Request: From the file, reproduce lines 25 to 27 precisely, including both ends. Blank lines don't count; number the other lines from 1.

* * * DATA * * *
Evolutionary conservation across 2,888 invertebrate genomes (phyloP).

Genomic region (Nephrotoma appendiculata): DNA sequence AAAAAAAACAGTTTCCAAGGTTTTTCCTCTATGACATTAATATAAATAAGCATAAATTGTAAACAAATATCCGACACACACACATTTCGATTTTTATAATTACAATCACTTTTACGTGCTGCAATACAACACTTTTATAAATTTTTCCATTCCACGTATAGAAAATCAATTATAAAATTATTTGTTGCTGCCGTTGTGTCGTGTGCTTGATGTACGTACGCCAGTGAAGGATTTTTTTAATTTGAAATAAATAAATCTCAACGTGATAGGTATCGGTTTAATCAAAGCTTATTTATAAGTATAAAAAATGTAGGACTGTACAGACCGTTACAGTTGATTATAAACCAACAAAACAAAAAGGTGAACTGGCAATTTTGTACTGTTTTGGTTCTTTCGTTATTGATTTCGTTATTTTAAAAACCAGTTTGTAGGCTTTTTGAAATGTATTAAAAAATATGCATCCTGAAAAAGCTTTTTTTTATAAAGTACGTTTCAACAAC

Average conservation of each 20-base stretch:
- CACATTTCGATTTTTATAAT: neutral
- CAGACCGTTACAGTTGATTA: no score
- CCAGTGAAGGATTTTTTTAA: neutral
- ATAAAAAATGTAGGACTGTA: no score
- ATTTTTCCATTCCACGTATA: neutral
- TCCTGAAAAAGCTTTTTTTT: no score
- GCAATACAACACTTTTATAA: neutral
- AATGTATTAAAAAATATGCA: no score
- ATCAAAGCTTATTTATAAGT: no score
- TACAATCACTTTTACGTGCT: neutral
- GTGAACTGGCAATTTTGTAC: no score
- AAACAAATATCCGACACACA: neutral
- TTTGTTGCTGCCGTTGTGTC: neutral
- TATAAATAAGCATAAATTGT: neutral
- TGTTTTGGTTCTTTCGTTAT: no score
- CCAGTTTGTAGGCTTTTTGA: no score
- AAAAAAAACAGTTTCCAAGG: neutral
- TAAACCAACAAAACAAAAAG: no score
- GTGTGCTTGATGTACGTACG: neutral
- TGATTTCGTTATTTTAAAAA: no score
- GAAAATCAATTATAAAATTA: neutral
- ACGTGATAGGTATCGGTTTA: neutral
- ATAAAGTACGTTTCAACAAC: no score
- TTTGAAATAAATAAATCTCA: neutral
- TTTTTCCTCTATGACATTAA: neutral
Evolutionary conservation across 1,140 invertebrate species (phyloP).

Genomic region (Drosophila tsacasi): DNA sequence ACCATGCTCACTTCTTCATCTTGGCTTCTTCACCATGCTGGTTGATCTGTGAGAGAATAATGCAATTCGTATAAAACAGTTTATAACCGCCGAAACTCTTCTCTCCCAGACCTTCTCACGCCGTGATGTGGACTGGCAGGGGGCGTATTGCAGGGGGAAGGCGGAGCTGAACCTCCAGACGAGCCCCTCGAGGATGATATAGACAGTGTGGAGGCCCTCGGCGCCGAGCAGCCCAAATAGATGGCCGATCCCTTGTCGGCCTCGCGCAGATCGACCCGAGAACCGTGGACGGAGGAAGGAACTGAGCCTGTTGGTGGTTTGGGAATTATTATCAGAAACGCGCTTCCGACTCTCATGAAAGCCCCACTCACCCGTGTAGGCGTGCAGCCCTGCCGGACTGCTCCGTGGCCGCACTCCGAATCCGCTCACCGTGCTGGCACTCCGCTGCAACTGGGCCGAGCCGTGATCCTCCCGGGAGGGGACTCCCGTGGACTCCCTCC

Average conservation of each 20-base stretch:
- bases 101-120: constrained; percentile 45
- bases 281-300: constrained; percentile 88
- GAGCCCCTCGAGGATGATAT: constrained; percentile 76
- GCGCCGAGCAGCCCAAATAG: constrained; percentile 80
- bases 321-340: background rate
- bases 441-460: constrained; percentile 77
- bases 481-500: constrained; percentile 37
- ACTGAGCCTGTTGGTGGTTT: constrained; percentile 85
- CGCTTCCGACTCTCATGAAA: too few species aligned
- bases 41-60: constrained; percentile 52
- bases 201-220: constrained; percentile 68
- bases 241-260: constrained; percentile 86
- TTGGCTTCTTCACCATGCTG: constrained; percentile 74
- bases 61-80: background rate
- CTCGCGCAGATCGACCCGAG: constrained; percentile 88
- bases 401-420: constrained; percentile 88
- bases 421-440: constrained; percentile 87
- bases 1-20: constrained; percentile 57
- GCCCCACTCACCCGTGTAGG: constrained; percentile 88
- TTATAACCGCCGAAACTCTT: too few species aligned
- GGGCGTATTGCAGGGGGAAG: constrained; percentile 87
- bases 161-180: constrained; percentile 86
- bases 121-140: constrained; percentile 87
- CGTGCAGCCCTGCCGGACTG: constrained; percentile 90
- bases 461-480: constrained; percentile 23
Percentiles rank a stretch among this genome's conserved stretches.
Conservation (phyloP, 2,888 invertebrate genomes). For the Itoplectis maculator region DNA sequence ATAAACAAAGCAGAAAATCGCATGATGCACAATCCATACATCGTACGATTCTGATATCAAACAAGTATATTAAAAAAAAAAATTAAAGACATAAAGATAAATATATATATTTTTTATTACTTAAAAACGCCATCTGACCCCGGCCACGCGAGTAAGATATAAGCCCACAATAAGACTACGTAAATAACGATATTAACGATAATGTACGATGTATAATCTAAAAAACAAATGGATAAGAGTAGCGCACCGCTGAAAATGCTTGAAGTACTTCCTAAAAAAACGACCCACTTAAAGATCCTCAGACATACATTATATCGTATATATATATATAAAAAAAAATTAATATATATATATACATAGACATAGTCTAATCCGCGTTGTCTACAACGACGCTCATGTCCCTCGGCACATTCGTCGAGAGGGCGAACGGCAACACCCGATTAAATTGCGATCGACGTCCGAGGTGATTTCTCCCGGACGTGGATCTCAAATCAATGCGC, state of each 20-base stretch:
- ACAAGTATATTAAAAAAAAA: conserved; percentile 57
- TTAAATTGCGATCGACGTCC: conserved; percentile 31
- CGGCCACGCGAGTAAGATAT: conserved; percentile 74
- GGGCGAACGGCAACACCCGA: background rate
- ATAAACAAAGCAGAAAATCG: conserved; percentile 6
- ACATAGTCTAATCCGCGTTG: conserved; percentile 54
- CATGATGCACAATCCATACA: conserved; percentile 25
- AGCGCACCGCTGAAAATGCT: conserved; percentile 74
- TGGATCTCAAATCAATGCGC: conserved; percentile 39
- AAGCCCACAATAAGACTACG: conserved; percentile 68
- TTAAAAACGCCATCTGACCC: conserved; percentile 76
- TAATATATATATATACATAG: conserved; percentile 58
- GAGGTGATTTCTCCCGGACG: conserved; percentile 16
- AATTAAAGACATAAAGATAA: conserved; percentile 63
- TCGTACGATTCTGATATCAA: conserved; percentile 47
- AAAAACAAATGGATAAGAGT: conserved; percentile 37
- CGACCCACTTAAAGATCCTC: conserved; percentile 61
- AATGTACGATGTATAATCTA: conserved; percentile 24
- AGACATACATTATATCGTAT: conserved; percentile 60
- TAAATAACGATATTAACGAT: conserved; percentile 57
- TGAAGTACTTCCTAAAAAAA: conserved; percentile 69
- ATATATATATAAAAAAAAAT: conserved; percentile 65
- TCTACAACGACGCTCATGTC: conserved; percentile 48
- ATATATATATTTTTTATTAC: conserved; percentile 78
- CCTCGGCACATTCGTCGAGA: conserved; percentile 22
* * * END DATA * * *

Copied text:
- ACGTGATAGGTATCGGTTTA: neutral
- ATAAAGTACGTTTCAACAAC: no score
- TTTGAAATAAATAAATCTCA: neutral